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Developing and Implementing Multi-Level Program Evaluation Plans for SAT-ED Grants 3/11/2013 Michael L. Dennis, Chestnut Health Systems. Normal, IL Available.

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Presentation on theme: "Developing and Implementing Multi-Level Program Evaluation Plans for SAT-ED Grants 3/11/2013 Michael L. Dennis, Chestnut Health Systems. Normal, IL Available."— Presentation transcript:

1 Developing and Implementing Multi-Level Program Evaluation Plans for SAT-ED Grants 3/11/2013 Michael L. Dennis, Chestnut Health Systems. Normal, IL Available from Created for: Substance Abuse and Mental Health Services Administration’s (SAMHSA) Center for Substance Abuse Treatment (CSAT) under contract number HHSS283200700003I, Task Order HHSS28300002T

2 2 Goals for the Presentation?? 1.Summarize the key problems in our field that SAT-ED is attempting to address 2.Review objectives, key questions and sources of data to be addressed in the evaluation 3.Identify key steps in designing, implementing and using evaluation to help manage and improve programs 4.Discuss strategies for reliable, valid, and efficient collection and analysis of state (including commonwealth), site, and client-level data 5.Provide links to further resources and training

3 3 Objectives of SAT-ED To improve treatment for adolescents through the  Development of a Learning Laboratory with collaborating local community-based treatment provider sites.  Improvements in State level infrastructure through workforce development, financial planning, licensure and certification  Improvement of Site level infrastructure through implementation of Evidence-Based Practice (EBP) related to assessment and treatment  Assessment, treatment and monitoring of change at the client level. Feds have to be able to describe what was done with the money State and sites have to decide what to try and sustain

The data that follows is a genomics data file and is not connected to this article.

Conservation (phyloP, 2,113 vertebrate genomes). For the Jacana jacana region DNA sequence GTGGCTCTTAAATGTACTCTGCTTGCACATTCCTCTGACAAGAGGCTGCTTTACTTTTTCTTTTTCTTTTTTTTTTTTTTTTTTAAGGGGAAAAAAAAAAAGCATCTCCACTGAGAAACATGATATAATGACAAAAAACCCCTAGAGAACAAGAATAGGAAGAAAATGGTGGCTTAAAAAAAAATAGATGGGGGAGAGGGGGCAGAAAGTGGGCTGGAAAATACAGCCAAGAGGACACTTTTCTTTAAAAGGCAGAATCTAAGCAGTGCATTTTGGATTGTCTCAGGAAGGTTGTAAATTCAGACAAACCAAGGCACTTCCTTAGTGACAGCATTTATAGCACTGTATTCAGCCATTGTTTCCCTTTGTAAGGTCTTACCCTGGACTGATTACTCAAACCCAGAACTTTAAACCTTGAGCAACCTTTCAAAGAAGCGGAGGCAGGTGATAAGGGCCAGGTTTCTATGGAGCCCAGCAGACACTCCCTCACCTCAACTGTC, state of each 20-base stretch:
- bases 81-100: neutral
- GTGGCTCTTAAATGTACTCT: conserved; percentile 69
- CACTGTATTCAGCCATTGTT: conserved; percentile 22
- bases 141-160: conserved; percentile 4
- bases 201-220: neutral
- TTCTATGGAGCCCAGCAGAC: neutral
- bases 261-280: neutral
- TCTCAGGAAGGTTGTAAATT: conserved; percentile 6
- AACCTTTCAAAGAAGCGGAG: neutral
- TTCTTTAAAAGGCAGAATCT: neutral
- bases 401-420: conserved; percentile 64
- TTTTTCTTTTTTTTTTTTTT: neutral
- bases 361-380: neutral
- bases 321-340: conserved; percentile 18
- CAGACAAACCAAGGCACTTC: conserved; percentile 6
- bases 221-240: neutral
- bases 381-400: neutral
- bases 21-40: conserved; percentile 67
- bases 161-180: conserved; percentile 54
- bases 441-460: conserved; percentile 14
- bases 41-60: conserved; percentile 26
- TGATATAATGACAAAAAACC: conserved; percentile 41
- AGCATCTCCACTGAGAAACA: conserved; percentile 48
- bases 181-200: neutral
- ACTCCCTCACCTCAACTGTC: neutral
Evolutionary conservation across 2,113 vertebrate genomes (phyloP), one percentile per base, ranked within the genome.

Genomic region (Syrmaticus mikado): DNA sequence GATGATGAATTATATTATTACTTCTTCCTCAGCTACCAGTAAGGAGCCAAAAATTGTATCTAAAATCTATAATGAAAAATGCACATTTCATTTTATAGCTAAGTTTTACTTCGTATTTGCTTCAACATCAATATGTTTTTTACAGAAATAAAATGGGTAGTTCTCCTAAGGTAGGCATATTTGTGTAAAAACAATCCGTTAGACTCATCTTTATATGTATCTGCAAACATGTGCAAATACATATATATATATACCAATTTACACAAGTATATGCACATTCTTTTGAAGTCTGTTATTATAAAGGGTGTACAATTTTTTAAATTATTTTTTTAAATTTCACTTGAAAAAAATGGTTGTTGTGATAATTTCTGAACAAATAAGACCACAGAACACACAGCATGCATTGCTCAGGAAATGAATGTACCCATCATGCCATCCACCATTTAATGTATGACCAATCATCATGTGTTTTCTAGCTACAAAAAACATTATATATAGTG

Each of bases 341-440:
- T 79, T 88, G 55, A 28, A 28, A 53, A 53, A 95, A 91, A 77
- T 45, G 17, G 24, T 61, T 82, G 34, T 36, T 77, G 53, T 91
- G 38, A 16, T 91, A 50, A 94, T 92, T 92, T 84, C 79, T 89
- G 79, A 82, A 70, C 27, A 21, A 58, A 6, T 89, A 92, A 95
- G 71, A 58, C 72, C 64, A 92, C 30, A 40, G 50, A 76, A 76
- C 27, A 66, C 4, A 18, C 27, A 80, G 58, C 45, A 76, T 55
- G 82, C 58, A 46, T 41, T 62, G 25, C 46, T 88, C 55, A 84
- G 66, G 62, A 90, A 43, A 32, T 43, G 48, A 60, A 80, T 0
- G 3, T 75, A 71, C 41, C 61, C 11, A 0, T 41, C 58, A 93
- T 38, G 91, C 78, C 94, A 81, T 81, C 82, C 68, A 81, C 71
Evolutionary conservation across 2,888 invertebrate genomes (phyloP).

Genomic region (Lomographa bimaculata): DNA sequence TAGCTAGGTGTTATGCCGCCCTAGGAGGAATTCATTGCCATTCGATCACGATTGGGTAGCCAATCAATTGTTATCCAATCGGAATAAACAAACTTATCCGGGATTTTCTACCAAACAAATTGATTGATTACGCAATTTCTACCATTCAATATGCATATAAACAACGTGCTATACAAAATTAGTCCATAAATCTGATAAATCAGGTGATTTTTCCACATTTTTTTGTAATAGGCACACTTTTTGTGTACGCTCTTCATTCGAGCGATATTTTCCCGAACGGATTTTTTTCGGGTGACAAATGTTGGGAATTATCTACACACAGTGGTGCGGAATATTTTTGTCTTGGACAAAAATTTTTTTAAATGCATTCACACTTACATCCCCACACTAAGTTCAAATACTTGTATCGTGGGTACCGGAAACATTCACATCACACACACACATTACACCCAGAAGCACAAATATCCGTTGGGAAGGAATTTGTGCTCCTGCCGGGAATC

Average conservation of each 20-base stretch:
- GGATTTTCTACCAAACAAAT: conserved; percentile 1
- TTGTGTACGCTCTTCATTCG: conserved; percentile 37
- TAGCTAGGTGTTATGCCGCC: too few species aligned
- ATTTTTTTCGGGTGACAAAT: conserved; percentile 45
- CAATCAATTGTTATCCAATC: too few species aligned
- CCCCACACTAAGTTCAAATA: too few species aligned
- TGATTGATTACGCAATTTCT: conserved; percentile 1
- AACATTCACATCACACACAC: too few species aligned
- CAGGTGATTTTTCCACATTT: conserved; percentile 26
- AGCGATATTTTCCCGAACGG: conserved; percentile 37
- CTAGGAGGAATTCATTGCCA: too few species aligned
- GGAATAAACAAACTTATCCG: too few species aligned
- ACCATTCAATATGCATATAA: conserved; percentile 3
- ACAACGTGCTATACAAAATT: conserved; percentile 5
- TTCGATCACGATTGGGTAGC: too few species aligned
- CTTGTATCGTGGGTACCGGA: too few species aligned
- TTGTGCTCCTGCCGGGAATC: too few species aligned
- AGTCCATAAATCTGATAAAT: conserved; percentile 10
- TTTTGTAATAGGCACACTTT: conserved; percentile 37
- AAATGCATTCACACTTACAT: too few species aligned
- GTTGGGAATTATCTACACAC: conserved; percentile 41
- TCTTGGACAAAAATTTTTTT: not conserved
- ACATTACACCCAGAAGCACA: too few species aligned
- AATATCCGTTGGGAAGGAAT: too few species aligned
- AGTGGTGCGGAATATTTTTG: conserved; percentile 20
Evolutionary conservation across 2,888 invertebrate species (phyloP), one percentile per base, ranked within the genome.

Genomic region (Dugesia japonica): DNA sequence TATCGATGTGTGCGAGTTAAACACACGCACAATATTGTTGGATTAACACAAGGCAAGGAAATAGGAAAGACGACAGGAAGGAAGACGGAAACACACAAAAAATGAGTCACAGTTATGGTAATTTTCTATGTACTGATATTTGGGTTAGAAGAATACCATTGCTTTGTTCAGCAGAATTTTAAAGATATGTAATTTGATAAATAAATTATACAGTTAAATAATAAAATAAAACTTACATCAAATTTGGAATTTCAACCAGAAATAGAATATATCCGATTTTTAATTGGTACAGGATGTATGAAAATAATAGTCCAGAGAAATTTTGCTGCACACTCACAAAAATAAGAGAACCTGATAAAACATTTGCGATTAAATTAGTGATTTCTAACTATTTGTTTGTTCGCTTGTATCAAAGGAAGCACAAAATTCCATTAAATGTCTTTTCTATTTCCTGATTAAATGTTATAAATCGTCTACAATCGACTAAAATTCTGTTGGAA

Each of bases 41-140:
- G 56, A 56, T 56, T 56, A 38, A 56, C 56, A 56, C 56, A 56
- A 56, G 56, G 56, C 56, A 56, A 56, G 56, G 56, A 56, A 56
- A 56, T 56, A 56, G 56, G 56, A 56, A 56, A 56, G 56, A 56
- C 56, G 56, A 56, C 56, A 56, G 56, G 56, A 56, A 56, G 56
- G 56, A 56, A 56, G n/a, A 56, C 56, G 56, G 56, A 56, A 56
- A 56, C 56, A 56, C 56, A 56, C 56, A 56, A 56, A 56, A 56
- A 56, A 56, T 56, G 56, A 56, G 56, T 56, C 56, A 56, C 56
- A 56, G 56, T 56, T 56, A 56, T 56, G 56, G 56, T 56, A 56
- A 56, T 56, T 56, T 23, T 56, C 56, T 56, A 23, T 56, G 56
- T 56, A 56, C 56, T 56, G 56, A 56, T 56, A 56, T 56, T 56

4 4 Typical Components of a Multi-Level Evaluation Plan 1.Needs assessment 2.Description of program activities, Theory of Change and/or Logic Model 3.Approach to stakeholders 4.Evaluation questions, data sources and methodology 5.Performance monitoring and reporting TIP: Labels and the order of components can vary to fit your situation, the point here is really to make sure that you have them covered or that your team makes an informed decision not to address them

5 5 1. Needs Assessment  Description of infrastructure and site level needs and what information is still needed  Local system and/or cultural consideration  Articulate the rationale for the selection of the targeted  Infrastructure activities  Site selection  Evidence-based assessment selection  Evidence-based treatment selection

6 6 Structural Challenges to Delivery of Quality Care in Behavioral Health Systems 1.High turnover workforce with variable education background related to diagnosis, placement, treatment planning and referral to other services 2.Heterogeneous needs and severity characterized by multiple problems, chronic relapse, and multiple episodes of care over several years 3.Lack of access to or use of data at the program level to guide immediate clinical decisions, billing and program planning 4.Missing, bad or misrepresented data that needs to be minimized and incorporated into interpretations 5.Lack of infrastructure that is needed to support implementation and fidelity of evidence-based practices that have been shown to work better on average

7 7 Substance Use Disorder & Treatment by Age Source: SAMHSA 2009 National Survey on Drug Use and Health Higher rates of need for young adults Higher rates of unmet need for adolescents and young adults 7